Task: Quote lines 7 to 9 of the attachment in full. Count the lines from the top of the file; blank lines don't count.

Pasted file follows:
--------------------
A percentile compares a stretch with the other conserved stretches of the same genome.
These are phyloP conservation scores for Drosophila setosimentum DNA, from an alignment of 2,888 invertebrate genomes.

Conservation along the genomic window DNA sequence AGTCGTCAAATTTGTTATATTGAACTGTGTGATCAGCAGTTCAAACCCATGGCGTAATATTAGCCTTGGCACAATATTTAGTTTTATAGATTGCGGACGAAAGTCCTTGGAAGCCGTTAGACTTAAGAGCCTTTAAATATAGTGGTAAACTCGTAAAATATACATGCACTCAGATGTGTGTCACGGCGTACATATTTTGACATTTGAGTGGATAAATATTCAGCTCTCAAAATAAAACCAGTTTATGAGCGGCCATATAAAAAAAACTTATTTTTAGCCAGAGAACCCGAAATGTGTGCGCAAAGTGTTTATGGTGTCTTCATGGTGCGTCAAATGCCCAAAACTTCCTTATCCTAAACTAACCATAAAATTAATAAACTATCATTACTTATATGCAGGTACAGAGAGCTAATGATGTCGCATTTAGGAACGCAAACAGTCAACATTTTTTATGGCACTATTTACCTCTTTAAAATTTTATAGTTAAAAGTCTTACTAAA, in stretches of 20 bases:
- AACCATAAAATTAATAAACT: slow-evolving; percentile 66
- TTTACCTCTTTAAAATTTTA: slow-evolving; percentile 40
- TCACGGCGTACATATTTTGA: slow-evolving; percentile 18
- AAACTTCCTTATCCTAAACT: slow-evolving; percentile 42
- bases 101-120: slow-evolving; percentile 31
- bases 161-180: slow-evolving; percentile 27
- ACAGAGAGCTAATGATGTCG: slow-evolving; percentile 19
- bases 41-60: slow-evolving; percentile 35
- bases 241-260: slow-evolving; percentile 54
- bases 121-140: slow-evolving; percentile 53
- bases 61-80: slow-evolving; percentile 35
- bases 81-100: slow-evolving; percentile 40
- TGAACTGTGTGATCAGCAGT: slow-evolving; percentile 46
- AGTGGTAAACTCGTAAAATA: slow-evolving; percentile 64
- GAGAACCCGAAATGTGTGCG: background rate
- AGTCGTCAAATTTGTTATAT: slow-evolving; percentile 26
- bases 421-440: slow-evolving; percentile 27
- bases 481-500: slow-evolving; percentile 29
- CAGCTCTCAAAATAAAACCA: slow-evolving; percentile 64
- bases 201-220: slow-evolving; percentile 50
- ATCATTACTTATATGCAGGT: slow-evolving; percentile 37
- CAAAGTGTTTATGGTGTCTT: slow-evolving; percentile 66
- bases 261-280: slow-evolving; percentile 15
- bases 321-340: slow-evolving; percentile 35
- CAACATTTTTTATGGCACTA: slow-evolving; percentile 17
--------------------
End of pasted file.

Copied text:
- AAACTTCCTTATCCTAAACT: slow-evolving; percentile 42
- bases 101-120: slow-evolving; percentile 31
- bases 161-180: slow-evolving; percentile 27